A cybercrime website is offering hundreds of dollars for infecting PCs with malware - and US and UK users are particularly highly prized.
Pay-Per-Install.org stands out as a malware flea market where pushers of Trojan downloaders and tools for evading detection are bargaining with thousands of would-be "affiliates" willing to compromise victims' computers globally and get paid for it.
Top dollar goes to anyone who can compromise computers in the United States. Those who do the dirty work are paid $140 for every 1,000 US. computers they infect, to ready these victims' computers for other types of criminal assaults such as stealing financial data, sending spam or pushing fake antivirus software. The pay-per-install rate is quite high for PCs in the UK, fetching $110 per 1,000 computers. There's then a bit of a drop: $60 in Italy; $30 in France and just $6 in Asia. Curiously, Russia and several of Russia's neighbors, such as Belarus and Ukraine, are considered off limits.
"They will not pay for installs in Russia or former Soviet Bloc countries," says Kevin Stevens, a researcher at SecureWorks, which recently issued a report delving into the malware bargaining that goes on at Pay-Per-Install.org. The online forum encompasses about 10 distinct entities, such as TrafCash.com and earning4u.com (believed since August to be the new name of InstallsCash), angling for affiliates to do their dirty work to take control of computers they can exploit. "They don't want infection of Russian computers," said Stevens.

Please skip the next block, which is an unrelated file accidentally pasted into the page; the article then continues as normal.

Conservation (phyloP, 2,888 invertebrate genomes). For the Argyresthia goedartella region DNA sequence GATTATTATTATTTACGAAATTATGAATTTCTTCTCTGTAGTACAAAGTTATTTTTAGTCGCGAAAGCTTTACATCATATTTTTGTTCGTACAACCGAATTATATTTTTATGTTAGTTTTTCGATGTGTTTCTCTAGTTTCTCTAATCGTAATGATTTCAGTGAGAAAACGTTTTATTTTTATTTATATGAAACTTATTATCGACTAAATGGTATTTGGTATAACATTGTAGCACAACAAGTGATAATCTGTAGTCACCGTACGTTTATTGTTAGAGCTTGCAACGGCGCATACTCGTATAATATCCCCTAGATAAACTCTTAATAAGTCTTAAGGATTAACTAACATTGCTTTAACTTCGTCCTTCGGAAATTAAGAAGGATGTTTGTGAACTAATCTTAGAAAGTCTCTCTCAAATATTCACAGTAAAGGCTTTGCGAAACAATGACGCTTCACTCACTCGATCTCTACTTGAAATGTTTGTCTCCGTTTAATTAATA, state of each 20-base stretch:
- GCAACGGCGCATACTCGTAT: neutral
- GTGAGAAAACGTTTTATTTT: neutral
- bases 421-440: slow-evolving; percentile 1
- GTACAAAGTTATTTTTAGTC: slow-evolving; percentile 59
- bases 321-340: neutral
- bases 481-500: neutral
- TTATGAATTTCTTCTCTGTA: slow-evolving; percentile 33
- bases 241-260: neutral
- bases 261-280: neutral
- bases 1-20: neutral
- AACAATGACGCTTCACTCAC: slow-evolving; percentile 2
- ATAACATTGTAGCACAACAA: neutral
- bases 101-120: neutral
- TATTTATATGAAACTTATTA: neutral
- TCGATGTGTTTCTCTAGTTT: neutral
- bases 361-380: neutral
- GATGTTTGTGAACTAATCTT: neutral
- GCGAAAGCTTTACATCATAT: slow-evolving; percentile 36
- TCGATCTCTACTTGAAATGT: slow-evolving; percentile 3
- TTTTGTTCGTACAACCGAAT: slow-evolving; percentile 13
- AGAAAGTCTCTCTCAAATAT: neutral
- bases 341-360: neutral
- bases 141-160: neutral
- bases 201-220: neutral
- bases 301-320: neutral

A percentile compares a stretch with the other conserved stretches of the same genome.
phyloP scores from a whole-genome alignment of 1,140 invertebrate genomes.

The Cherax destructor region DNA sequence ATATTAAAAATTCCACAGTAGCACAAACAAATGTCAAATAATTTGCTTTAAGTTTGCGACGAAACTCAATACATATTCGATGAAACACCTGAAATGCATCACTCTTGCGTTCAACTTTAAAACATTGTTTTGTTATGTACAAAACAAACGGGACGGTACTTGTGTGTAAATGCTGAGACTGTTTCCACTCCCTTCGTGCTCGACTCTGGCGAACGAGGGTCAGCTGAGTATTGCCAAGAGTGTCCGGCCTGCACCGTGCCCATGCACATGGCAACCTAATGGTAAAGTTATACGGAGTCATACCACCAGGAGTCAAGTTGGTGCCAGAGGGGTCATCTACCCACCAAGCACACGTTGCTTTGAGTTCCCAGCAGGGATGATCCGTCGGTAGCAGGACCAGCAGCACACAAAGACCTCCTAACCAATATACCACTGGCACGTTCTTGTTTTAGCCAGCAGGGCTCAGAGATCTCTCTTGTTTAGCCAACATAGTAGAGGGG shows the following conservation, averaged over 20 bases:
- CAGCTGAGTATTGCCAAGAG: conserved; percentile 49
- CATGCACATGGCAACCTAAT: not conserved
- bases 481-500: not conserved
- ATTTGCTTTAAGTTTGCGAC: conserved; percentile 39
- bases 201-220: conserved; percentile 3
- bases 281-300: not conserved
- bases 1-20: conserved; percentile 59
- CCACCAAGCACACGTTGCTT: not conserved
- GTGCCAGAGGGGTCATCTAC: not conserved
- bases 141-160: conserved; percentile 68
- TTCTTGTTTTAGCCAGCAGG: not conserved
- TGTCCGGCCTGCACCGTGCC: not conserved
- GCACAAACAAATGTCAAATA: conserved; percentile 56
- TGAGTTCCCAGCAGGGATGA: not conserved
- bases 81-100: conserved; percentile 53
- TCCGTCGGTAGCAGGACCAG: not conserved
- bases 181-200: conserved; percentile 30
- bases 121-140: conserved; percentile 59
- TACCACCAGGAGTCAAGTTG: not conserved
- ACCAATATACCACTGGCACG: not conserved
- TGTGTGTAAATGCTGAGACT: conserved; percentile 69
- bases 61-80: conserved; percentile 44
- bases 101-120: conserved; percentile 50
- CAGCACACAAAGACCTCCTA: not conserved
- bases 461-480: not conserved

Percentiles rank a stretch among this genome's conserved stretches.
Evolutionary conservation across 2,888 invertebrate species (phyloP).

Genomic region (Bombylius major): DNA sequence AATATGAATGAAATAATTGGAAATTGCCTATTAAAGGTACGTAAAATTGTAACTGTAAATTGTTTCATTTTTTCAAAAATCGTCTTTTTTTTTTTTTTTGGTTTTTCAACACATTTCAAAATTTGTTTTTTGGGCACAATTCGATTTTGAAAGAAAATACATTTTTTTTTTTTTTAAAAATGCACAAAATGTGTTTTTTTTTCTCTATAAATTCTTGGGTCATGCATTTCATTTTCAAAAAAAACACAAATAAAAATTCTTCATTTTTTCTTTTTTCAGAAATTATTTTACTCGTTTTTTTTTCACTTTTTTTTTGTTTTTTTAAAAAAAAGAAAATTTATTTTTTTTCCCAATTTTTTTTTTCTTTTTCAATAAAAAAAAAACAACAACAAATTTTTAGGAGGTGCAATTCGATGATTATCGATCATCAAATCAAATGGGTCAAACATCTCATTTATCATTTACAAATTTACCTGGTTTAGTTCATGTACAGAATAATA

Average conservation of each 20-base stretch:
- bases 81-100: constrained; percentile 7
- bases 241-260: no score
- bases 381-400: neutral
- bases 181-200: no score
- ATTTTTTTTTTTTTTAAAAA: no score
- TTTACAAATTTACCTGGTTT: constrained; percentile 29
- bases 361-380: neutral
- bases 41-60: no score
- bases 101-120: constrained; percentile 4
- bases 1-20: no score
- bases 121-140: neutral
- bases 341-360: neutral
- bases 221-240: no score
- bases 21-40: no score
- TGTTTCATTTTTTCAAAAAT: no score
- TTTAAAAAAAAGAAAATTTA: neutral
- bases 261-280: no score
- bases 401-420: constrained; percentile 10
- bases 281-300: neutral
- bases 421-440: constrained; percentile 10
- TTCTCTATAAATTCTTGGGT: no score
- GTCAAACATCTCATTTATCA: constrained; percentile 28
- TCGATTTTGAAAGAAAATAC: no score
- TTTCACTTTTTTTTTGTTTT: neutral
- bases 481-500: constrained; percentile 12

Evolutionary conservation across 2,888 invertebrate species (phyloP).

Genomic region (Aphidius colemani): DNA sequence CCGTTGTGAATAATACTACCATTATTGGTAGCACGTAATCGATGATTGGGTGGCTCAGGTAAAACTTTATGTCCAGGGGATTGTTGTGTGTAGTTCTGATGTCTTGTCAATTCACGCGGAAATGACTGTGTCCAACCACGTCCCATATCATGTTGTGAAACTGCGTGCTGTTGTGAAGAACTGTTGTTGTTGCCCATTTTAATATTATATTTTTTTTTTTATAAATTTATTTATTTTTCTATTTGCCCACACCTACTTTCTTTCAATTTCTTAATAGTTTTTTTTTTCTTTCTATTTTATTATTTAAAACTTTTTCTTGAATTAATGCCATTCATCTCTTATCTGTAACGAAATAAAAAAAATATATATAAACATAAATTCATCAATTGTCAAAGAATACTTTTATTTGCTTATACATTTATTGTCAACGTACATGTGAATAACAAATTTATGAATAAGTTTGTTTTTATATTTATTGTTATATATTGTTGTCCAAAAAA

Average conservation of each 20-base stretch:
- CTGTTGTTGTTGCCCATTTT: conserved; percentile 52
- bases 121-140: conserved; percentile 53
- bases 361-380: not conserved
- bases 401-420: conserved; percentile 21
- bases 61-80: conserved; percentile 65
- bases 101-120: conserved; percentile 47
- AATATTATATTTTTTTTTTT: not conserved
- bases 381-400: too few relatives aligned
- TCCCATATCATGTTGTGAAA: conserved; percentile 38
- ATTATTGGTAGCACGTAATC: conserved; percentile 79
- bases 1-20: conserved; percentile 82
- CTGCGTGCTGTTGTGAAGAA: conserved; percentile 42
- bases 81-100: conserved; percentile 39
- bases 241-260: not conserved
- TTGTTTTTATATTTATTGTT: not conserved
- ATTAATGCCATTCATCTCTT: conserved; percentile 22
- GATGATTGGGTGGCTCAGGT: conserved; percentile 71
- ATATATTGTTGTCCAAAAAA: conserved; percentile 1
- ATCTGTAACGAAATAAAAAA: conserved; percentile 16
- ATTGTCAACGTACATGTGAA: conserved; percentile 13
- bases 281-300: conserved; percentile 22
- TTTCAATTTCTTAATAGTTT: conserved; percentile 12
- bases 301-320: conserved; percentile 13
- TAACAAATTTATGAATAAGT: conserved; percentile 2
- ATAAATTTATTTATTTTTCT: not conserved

Some rogue antivirus software even has an installer component that checks to see if a user has visited sites such as Google.ru or vkontackte.ru, and if so will exit immediately.
Many researchers suspect Russian-speaking kingpins to be the key players at Pay-Per-Install.org, where forum discussions go on in both Russian and English. In addition, the earning4u site, which is among the most notorious, has a Russian IP address.
There's plenty of speculation why big-time malware pushers such as earning4u.com wouldn't want to mess with computers owned by Russians or in countries bordering Russia where many ethnic Russians reside. But the most likely explanation is one put forward by Benjamin Edelman, assistant professor at Harvard Business School in its negotiations, organisations and markets unit.
"Why would Russian law enforcement want to pursue attacks that never hurt Russians?" Edelman said. "By declining to hurt people in their own country, they discourage law enforcement from pursuing them."
Geographic motivations aside, it's the contentious marketplace at Pay-Per-Install.org - where thousands of affiliates demand to be paid or brag about numbers of computers infected - that draws the main interest from security researchers.
"The hot thing now is rogue antivirus software,'" says Eric Chien, technical director at Symantec's security technology and response division. "It pops up and says you're infected, convincing users to go pay $70 to get de-infected." Most of the code writers for the pay-per-install sites are believed to be based in Eastern Europe or Russia, Chien says.